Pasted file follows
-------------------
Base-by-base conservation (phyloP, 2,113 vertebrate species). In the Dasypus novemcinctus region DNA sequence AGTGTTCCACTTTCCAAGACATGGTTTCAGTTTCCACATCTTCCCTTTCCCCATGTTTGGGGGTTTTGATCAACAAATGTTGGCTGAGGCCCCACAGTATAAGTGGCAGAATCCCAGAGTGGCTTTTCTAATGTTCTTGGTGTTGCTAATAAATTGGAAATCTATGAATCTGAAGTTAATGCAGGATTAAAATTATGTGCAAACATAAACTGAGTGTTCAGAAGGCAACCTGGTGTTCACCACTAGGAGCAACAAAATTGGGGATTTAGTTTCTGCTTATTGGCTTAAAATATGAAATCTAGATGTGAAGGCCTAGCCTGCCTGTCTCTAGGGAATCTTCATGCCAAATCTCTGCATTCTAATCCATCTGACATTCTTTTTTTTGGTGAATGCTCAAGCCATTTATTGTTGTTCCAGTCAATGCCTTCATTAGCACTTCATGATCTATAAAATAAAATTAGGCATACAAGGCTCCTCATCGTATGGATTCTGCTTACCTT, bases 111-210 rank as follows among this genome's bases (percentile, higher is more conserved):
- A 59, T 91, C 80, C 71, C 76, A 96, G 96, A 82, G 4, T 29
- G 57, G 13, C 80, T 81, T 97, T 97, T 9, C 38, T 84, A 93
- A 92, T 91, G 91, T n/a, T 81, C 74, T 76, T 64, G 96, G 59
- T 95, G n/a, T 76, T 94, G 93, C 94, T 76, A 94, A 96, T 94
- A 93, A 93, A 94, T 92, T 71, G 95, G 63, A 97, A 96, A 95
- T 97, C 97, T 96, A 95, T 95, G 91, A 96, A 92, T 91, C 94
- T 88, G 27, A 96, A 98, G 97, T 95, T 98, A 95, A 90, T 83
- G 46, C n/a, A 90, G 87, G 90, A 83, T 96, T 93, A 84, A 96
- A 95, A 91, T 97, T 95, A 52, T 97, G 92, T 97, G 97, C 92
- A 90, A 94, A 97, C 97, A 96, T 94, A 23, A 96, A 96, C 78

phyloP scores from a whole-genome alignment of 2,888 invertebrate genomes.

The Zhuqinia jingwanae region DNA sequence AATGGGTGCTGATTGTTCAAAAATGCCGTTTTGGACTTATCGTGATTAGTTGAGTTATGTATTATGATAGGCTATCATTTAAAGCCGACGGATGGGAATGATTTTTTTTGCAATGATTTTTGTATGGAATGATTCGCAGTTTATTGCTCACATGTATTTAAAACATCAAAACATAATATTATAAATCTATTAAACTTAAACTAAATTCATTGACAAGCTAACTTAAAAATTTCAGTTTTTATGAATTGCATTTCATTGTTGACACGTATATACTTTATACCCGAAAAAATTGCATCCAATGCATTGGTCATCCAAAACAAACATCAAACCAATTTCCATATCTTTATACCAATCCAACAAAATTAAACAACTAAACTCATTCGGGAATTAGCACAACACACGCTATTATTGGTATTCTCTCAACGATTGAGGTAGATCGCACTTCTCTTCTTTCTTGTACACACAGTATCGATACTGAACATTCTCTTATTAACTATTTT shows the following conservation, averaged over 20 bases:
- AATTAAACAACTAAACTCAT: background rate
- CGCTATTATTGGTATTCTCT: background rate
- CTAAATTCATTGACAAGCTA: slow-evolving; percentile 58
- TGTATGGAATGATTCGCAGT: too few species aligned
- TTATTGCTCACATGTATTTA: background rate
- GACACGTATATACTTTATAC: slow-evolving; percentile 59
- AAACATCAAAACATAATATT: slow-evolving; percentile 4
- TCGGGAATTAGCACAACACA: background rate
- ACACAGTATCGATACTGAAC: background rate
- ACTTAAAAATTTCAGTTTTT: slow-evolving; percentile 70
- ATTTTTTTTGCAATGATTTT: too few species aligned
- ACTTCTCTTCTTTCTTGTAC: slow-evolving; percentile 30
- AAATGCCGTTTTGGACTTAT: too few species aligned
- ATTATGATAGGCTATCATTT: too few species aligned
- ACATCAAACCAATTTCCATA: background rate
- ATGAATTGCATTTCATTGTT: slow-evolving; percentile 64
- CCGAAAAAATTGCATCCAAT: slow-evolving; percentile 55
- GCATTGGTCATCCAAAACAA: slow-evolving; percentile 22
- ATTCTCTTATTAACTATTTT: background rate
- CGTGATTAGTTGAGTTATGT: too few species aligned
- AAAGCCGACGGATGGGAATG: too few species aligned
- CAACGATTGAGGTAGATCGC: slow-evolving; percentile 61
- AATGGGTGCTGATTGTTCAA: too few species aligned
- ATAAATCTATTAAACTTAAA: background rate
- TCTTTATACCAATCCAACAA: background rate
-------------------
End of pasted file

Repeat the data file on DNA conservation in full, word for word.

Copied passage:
Base-by-base conservation (phyloP, 2,113 vertebrate species). In the Dasypus novemcinctus region DNA sequence AGTGTTCCACTTTCCAAGACATGGTTTCAGTTTCCACATCTTCCCTTTCCCCATGTTTGGGGGTTTTGATCAACAAATGTTGGCTGAGGCCCCACAGTATAAGTGGCAGAATCCCAGAGTGGCTTTTCTAATGTTCTTGGTGTTGCTAATAAATTGGAAATCTATGAATCTGAAGTTAATGCAGGATTAAAATTATGTGCAAACATAAACTGAGTGTTCAGAAGGCAACCTGGTGTTCACCACTAGGAGCAACAAAATTGGGGATTTAGTTTCTGCTTATTGGCTTAAAATATGAAATCTAGATGTGAAGGCCTAGCCTGCCTGTCTCTAGGGAATCTTCATGCCAAATCTCTGCATTCTAATCCATCTGACATTCTTTTTTTTGGTGAATGCTCAAGCCATTTATTGTTGTTCCAGTCAATGCCTTCATTAGCACTTCATGATCTATAAAATAAAATTAGGCATACAAGGCTCCTCATCGTATGGATTCTGCTTACCTT, bases 111-210 rank as follows among this genome's bases (percentile, higher is more conserved):
- A 59, T 91, C 80, C 71, C 76, A 96, G 96, A 82, G 4, T 29
- G 57, G 13, C 80, T 81, T 97, T 97, T 9, C 38, T 84, A 93
- A 92, T 91, G 91, T n/a, T 81, C 74, T 76, T 64, G 96, G 59
- T 95, G n/a, T 76, T 94, G 93, C 94, T 76, A 94, A 96, T 94
- A 93, A 93, A 94, T 92, T 71, G 95, G 63, A 97, A 96, A 95
- T 97, C 97, T 96, A 95, T 95, G 91, A 96, A 92, T 91, C 94
- T 88, G 27, A 96, A 98, G 97, T 95, T 98, A 95, A 90, T 83
- G 46, C n/a, A 90, G 87, G 90, A 83, T 96, T 93, A 84, A 96
- A 95, A 91, T 97, T 95, A 52, T 97, G 92, T 97, G 97, C 92
- A 90, A 94, A 97, C 97, A 96, T 94, A 23, A 96, A 96, C 78

phyloP scores from a whole-genome alignment of 2,888 invertebrate genomes.

The Zhuqinia jingwanae region DNA sequence AATGGGTGCTGATTGTTCAAAAATGCCGTTTTGGACTTATCGTGATTAGTTGAGTTATGTATTATGATAGGCTATCATTTAAAGCCGACGGATGGGAATGATTTTTTTTGCAATGATTTTTGTATGGAATGATTCGCAGTTTATTGCTCACATGTATTTAAAACATCAAAACATAATATTATAAATCTATTAAACTTAAACTAAATTCATTGACAAGCTAACTTAAAAATTTCAGTTTTTATGAATTGCATTTCATTGTTGACACGTATATACTTTATACCCGAAAAAATTGCATCCAATGCATTGGTCATCCAAAACAAACATCAAACCAATTTCCATATCTTTATACCAATCCAACAAAATTAAACAACTAAACTCATTCGGGAATTAGCACAACACACGCTATTATTGGTATTCTCTCAACGATTGAGGTAGATCGCACTTCTCTTCTTTCTTGTACACACAGTATCGATACTGAACATTCTCTTATTAACTATTTT shows the following conservation, averaged over 20 bases:
- AATTAAACAACTAAACTCAT: background rate
- CGCTATTATTGGTATTCTCT: background rate
- CTAAATTCATTGACAAGCTA: slow-evolving; percentile 58
- TGTATGGAATGATTCGCAGT: too few species aligned
- TTATTGCTCACATGTATTTA: background rate
- GACACGTATATACTTTATAC: slow-evolving; percentile 59
- AAACATCAAAACATAATATT: slow-evolving; percentile 4
- TCGGGAATTAGCACAACACA: background rate
- ACACAGTATCGATACTGAAC: background rate
- ACTTAAAAATTTCAGTTTTT: slow-evolving; percentile 70
- ATTTTTTTTGCAATGATTTT: too few species aligned
- ACTTCTCTTCTTTCTTGTAC: slow-evolving; percentile 30
- AAATGCCGTTTTGGACTTAT: too few species aligned
- ATTATGATAGGCTATCATTT: too few species aligned
- ACATCAAACCAATTTCCATA: background rate
- ATGAATTGCATTTCATTGTT: slow-evolving; percentile 64
- CCGAAAAAATTGCATCCAAT: slow-evolving; percentile 55
- GCATTGGTCATCCAAAACAA: slow-evolving; percentile 22
- ATTCTCTTATTAACTATTTT: background rate
- CGTGATTAGTTGAGTTATGT: too few species aligned
- AAAGCCGACGGATGGGAATG: too few species aligned
- CAACGATTGAGGTAGATCGC: slow-evolving; percentile 61
- AATGGGTGCTGATTGTTCAA: too few species aligned
- ATAAATCTATTAAACTTAAA: background rate
- TCTTTATACCAATCCAACAA: background rate